Govt denies RTIs on agri laws citing court hearings
The Centre has cited hearings in the Supreme Court and high courts on the three farms bills and the Niti Aayog Council not having studied a report on amendments to the Essential Commodities Act as reasons to deny information on the these bills to separate Right To Information (RTI) applications filed by activists.
Several RTI applications have been filed with the agriculture ministry and Niti Aayog since November 27, when farmers from Punjab, Haryana and Uttar Pradesh started their protests against the three farm bills.
The farmer bodies are seeking repeal of the three farm bills. The government has ruled out repealing of the laws and said consultations were being held with states and other stakeholders over the past decade.
In his RTI application, Noida-based activist Vikrant Tongad sought inspection of all files related to the farm bills; another activist, Anjali Bhardwaj of Satark Nagrik Sangathan (SNS) wanted to know whether pre-legislative consultation on the bills was done.
In a reply to Tongad, Ashish Bagde, central public information officer of the department of agriculture cooperation and farmer welfare, said the information sought involves laws challenged in the Supreme Court and high courts. “As such being a sub-judice matter it may not be feasible at this moment to provide the information under section 8 (1) (b) of the RTI Act, 2005,” Bagde said.
Section 8 (1) (b) prohibits sharing of the information which has been “expressly forbidden to be published” by the court or tribunal and where providing such information may constitute contempt of court. “No court has so far prohibited the government from sharing of information on farm bills,” said Nikhil Dey, a member of National Campaign for People’s Right to Information.
Bhardwaj filed two RTI applications. The first was with the agriculture ministry regarding the consultation with agriculture department of various states, some progressive farmers and prominent agriculture mandi (market) officials with respect to the three Ordinances.
She received the same reply that Tongad did.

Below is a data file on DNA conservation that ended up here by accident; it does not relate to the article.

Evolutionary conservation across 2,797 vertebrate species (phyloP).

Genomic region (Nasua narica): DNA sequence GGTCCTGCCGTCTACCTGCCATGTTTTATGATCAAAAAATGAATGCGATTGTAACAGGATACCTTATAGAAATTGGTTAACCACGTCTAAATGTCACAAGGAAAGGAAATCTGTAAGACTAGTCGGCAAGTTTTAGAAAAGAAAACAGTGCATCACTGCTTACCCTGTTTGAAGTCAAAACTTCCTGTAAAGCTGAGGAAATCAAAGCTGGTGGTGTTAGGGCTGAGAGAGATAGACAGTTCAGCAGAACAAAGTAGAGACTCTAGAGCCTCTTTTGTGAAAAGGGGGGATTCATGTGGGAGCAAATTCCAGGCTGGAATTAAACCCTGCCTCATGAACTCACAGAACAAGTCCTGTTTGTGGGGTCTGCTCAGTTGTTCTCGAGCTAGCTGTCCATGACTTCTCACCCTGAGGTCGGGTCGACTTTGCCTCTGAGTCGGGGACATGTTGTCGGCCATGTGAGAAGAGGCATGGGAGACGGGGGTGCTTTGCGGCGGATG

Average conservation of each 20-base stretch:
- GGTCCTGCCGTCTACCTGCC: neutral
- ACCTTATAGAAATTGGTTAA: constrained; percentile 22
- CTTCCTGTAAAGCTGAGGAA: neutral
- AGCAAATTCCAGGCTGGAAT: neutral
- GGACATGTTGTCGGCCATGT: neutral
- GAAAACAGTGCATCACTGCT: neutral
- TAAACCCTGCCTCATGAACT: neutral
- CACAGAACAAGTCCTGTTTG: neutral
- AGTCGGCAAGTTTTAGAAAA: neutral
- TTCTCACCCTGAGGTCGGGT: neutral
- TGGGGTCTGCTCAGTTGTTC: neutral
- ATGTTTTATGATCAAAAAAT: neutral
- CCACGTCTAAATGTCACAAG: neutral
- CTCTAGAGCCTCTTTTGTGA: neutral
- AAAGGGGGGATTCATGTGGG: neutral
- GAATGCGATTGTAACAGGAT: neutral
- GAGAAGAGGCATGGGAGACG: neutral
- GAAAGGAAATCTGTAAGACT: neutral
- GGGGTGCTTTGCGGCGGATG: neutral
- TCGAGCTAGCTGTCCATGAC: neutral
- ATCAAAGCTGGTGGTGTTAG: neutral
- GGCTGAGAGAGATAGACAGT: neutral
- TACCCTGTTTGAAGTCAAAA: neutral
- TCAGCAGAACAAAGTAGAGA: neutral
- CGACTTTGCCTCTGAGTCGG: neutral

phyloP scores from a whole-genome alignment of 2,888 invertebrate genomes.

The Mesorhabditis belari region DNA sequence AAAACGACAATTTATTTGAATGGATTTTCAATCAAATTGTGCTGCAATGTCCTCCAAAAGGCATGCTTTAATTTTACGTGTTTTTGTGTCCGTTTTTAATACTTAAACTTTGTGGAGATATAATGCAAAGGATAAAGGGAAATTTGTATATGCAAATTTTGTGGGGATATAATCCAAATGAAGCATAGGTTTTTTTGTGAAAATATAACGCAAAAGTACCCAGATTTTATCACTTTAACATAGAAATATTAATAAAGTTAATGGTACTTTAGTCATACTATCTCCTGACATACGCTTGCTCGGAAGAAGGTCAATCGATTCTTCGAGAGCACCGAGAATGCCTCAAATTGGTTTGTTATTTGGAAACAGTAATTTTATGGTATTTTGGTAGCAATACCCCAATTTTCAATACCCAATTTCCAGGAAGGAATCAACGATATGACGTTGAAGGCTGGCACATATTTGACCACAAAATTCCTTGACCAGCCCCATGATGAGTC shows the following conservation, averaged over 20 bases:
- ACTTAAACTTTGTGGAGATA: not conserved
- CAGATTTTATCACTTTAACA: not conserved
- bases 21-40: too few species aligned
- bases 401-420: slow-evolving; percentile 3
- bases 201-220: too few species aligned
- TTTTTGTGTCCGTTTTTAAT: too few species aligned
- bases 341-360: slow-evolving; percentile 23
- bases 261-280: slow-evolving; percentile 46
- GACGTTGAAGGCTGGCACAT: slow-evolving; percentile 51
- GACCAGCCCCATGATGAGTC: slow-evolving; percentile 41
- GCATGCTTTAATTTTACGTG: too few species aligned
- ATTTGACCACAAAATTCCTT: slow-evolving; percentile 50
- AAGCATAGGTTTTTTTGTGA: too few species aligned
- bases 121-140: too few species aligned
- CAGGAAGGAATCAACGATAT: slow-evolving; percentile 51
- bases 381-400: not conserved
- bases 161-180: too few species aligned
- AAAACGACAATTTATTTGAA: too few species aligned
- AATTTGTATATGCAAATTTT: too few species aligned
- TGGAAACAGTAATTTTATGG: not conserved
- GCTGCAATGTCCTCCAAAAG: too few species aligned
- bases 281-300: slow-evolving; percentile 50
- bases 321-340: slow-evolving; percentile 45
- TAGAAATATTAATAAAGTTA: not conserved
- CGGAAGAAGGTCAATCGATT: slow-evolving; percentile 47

Her second RTI application was filed with Niti Aayog on the High Powered Committee of Chief Ministers for Transforming Indian Agriculture, which the Central government claimed, had recommended changes in the Essential Commodities Act. She sought a copy of the committee’s report, details of all meetings of the committee and its minutes.
During the debate on the introduction of the three farm bills on September 14, 2020, junior agriculture minister Raosaheb Danve said that the amendments to the Essential Commodities Act were discussed and approved by the high powered committee. The amendments have removed stock limits for agriculture produce such as onions, cereal, pulses and oilseeds from the list of essential commodities so as to remove fear of private investors of excessive regulatory interference. Punjab chief minister Captain Amarinder Singh has already refuted his claim.
In a response to the application, NITI Aayog’s central public information officer, Manash Chaudhary, said he was “constrained” in sharing the committee’s report as the same was yet to be placed before the Governing Council of the body. He also said the minutes of the meetings cannot be shared as they are part of final report.
Bhardwaj said the reply clearly shows that the final report has not been discussed with all chief ministers. “It is unfortunate as the issue of deliberations and consultations on the ordinances and legislations are a matter of great public interest,” she said.
Venkatesh Nayak of Commonwealth Human Rights Initiative said the government should have proactively put information about public consultations on three farm laws in public domain.
He added that this would have shown that “ the government has done excessive consultation with stakeholders, as being claimed by ministers, and the farm laws have backing of prominent farmer bodies”.